'Sexy kilts-with-attitude' : willfulness as national character in Rona Munro's James Plays (Taylor 2014)

Reid, Trish (2015) 'Sexy kilts-with-attitude' : willfulness as national character in Rona Munro's James Plays (Taylor 2014). In: TaPRA Conference 2015; 08 - 10 Sep 2015, Worcester, U.K.. (Unpublished)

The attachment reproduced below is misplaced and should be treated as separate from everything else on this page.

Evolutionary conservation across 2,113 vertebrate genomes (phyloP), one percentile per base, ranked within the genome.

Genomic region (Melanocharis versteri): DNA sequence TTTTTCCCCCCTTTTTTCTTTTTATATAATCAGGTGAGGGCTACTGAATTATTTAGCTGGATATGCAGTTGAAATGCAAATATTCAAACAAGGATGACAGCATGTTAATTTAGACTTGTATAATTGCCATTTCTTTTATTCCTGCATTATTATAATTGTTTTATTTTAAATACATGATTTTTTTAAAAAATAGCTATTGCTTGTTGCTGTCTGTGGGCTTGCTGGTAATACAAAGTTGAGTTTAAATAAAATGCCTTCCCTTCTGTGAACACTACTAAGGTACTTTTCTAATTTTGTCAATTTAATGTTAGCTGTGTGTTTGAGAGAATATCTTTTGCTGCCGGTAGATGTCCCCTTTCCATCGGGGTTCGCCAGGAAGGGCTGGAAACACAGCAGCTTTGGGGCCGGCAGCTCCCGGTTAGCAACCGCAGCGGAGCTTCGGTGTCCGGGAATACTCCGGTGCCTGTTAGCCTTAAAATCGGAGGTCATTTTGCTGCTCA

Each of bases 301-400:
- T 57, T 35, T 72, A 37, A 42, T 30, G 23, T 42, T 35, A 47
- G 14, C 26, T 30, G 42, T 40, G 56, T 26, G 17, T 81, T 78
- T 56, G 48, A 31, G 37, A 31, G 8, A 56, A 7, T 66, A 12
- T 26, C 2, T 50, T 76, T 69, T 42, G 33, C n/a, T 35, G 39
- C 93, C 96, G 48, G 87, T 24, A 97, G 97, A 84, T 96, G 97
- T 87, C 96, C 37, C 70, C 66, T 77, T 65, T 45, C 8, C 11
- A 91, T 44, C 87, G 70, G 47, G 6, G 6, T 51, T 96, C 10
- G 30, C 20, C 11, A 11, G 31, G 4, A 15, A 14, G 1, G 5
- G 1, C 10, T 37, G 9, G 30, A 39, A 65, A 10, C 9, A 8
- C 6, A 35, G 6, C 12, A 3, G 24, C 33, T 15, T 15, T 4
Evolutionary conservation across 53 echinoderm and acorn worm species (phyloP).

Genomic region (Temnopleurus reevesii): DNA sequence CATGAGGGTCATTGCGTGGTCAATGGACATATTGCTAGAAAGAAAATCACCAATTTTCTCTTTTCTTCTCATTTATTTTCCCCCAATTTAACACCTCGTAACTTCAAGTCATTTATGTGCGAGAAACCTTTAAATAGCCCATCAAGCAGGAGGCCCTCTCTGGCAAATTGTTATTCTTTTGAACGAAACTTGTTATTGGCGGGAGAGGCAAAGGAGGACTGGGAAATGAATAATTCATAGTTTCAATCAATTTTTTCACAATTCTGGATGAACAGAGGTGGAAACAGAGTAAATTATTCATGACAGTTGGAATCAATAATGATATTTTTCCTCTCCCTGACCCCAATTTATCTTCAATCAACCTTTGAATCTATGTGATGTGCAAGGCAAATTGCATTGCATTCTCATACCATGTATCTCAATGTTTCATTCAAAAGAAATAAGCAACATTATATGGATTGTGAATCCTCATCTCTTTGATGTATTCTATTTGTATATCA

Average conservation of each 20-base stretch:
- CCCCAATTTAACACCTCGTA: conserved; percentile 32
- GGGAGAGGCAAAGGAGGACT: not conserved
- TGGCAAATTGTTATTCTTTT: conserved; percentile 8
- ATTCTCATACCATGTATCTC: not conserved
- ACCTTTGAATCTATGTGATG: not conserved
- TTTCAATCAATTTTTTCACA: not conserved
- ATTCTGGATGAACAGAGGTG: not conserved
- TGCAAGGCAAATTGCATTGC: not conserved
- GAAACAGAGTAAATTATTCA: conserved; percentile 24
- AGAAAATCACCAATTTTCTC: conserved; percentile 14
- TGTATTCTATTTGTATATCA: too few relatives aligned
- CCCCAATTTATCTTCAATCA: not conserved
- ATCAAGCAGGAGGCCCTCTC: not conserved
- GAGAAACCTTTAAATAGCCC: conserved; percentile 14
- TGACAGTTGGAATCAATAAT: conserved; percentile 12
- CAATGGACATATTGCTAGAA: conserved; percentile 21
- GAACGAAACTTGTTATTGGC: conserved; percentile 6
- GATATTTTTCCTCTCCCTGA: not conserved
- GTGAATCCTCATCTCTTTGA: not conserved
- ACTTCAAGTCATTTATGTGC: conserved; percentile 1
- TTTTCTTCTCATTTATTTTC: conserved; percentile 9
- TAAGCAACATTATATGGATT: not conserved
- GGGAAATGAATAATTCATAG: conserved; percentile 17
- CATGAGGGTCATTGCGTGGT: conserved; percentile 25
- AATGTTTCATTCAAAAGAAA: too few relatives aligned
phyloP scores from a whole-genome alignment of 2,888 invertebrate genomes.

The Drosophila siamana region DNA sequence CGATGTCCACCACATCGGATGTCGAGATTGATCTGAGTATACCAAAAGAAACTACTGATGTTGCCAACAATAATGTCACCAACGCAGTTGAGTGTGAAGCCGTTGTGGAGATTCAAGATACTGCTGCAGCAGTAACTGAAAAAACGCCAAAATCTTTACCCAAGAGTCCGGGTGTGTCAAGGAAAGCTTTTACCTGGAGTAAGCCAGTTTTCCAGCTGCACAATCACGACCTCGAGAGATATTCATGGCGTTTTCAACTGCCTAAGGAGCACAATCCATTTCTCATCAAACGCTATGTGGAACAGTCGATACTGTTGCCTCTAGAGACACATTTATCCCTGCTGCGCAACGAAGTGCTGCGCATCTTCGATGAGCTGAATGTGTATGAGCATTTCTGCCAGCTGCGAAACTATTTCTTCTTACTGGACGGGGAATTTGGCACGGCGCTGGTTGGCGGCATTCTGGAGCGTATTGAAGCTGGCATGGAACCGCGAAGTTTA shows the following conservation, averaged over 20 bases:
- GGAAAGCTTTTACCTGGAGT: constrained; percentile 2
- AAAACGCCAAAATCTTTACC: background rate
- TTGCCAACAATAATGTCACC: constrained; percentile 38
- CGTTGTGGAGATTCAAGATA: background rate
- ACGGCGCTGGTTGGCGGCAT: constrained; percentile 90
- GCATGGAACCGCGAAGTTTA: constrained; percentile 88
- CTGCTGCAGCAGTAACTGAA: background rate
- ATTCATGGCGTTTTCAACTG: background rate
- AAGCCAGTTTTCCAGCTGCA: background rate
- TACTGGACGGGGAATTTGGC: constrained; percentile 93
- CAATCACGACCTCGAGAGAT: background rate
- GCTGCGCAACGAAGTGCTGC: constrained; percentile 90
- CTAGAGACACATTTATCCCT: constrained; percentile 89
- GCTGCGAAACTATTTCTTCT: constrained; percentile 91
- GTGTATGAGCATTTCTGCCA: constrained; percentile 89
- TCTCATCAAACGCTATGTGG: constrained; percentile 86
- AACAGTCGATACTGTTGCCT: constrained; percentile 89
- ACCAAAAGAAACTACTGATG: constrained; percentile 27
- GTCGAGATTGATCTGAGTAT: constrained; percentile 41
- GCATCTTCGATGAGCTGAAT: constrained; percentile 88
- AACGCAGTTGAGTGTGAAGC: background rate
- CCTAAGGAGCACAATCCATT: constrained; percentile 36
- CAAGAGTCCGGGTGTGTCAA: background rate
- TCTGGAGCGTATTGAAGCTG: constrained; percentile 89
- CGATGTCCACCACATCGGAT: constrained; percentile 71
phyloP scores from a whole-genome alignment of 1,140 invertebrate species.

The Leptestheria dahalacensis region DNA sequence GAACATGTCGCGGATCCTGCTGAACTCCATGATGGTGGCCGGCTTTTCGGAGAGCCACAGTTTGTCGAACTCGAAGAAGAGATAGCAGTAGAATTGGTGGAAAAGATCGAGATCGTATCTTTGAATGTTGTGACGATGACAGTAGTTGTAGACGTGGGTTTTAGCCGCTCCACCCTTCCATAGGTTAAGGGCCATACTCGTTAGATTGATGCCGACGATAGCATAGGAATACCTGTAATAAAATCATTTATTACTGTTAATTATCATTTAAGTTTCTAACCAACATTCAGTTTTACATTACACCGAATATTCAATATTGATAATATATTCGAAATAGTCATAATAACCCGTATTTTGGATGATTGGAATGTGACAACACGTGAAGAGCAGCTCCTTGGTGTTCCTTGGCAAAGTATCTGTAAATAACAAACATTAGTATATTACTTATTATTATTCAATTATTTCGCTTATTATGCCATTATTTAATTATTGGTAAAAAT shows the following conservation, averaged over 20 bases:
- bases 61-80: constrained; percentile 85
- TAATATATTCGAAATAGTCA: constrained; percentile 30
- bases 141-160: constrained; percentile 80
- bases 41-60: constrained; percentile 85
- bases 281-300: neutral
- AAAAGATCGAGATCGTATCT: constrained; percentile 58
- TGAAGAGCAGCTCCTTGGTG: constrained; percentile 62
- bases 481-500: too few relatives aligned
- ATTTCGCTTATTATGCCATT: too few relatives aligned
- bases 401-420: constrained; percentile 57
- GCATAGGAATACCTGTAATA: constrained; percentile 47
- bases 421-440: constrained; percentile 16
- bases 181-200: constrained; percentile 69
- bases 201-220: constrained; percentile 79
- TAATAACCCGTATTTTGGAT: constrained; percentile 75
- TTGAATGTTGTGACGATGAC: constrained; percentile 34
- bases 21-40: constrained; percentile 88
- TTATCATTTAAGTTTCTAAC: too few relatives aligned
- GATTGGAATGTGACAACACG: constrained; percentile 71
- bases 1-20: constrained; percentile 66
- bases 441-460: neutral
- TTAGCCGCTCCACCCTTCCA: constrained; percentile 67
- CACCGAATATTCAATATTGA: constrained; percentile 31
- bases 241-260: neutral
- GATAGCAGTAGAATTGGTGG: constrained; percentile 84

Towards the end of Rona Munro’s James III: The True Mirror (2014), the fifteenth-century Scottish Queen, Margaret of Denmark, whose husband is a bisexual narcissist and a hedonist, and consequently an ineffective leader even by the dubious standards of medieval Stewart kings, makes an impassioned plea to a disaffected Scottish nobility, demanding their help in running the country: ‘You know the problem with you lot? You’ve got fuck-all except attitude’ (Munro, 2014: 285). This extraordinary statement, coming as it did near the end of a major trilogy of new Scottish history plays staged at Edinburgh International Festival in the month before the referendum on Scottish independence on 18 September 2014, appeared both startlingly topical and explicitly political. The house lights were raised. There was a good deal of knowing laughter. In this paper I want to use insights borrowed from Sara Ahmed’s recent discussion of ‘Willfulness as a Style of Politics’ to consider the ways in which Scotland is increasingly characterized from within and without as a willful subject, as wayward and deviant – witness, for instance, the Daily Telegraph’s recent labeling of Nicola Sturgeon as ‘the most dangerous woman in politics’ (Archer 2015). In particular I want to follow Ahmed in thinking about how willfulness is taken up ‘by those who have received its charge’ and to consider how this activity is refracted in Munro’s trilogy. Moreover, I want to think about how this discourse of willfulness, for better or worse, has contributed to a growing sense of autonomy and distinctiveness in Scottish culture.

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